Half of IT professionals eat lunch at their desks

Two IT professionals discussing lunch breaks

If you’re an IT professional struggling to get out of the office for lunch then you’re not alone.

Research from the Robert Walters Career Lifestyle Survey has revealed that half of IT professionals do not leave their desk for lunch, and almost half take less than half an hour for lunch.

High workloads, pressure on growing teams and the fast pace of change in the dynamic industry are all placing added delivery expectations on IT professionals and teams.

“With businesses looking to overhaul their online presence, improve cyber security measures and develop their ecommerce systems IT professionals are frequently working to tight deadlines,” said Ahsan Iqbal, Associate Director at Robert Walters.

“As a result, it is easy for an unhealthy working culture to develop where professionals do not feel able to take a much needed break,” noted Ahsan.

"This makes it easy for an unhealthy working culture to develop as professionals do not feel able to take a much needed break."

“Managers need to remain aware of the damaging impact this can have on morale and ultimately productivity, which makes it pivotal for employers to encourage staff to take much needed breaks from their desk.”

“This makes it easy for an unhealthy working culture to develop as professionals do not feel able to take a much needed break.”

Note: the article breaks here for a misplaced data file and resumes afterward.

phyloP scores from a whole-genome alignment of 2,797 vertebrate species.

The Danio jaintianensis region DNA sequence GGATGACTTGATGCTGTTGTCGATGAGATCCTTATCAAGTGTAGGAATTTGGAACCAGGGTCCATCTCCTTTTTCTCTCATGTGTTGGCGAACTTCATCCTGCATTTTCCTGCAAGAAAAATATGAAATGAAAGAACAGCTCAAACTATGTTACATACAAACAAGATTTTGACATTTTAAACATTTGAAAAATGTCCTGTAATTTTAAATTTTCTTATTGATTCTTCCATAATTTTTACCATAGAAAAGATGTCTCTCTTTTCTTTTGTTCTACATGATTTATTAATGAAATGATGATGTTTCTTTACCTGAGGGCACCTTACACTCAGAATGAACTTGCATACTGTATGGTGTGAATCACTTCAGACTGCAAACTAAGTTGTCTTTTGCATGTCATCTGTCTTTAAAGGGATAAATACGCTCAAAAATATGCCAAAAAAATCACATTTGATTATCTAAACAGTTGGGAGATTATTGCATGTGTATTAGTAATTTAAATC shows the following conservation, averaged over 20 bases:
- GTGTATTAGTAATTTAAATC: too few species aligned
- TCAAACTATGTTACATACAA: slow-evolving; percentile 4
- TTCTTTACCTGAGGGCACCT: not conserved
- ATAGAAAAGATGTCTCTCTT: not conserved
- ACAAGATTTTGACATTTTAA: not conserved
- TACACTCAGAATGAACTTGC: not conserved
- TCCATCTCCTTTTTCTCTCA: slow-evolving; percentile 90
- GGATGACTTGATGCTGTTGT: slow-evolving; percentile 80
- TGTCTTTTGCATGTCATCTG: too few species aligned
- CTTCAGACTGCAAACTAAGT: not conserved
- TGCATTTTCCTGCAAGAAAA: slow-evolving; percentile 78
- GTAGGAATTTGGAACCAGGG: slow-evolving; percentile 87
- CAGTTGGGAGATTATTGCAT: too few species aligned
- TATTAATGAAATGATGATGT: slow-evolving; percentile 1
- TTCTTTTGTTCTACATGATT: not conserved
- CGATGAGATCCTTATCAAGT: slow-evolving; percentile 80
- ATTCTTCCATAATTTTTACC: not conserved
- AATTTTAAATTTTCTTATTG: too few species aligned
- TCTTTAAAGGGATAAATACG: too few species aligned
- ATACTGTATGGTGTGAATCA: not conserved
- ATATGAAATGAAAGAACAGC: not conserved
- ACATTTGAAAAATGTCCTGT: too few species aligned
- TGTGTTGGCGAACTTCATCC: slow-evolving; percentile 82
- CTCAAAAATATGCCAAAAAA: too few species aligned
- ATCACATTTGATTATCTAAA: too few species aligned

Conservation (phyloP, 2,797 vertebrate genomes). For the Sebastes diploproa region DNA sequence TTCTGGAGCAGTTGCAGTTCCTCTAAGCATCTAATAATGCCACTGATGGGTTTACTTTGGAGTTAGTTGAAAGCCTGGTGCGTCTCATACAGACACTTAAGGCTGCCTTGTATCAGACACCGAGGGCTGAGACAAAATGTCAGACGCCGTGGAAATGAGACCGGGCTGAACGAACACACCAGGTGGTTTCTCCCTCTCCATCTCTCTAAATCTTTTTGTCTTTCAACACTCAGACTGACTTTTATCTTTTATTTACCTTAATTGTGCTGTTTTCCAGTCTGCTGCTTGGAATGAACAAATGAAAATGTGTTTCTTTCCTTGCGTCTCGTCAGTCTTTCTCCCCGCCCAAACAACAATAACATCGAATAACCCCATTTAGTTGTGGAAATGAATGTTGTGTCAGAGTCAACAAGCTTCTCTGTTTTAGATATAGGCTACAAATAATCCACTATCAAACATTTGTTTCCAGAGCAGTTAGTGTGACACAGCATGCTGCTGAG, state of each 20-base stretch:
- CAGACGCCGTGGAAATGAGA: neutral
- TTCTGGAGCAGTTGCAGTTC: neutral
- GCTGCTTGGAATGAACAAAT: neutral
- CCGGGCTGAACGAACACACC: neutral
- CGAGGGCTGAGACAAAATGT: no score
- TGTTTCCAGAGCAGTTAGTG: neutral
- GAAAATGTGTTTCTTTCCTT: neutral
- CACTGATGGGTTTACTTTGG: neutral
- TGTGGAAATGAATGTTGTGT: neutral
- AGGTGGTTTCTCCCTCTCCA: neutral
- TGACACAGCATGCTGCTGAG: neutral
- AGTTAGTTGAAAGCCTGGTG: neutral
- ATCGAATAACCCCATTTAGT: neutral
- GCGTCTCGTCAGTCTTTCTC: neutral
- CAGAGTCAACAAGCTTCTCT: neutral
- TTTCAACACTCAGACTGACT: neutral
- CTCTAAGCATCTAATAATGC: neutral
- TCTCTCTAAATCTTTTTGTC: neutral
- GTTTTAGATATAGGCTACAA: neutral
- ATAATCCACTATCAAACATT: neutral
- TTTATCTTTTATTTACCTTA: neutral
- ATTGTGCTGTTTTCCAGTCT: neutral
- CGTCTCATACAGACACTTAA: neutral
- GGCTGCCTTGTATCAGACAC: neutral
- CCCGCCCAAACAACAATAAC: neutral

Working hours

Working long hours is a key factor when dictating an IT professional’s decision to leave their job, 40% of professionals have decided to look for a new role due to long working hours. Other motivators to move jobs include a lack of career progression or a difficult boss. 

Maintaining a healthy work – life balance

Just as failing to take time away from the desk can be detrimental to the wellbeing of professionals, so can cutting lunch breaks short or forgoing them completely.

Work life balance is a key issue for many IT professionals and employers should bear this in mind when considering how to attract and retain top talent.

“While areas such as career progression and relationships with co-workers can also have a significant impact, employers who are able to offer a good work life balance can give themselves an edge over competitors when looking to attract top calibre professionals,” Ahsan added.

As the scope of IT roles increases, employers must ensure that they are conscious not to allow work-life balance to suffer. Doing so will help them to attract and retain the best professionals by developing a reputation for being an employer who values work-life balance.

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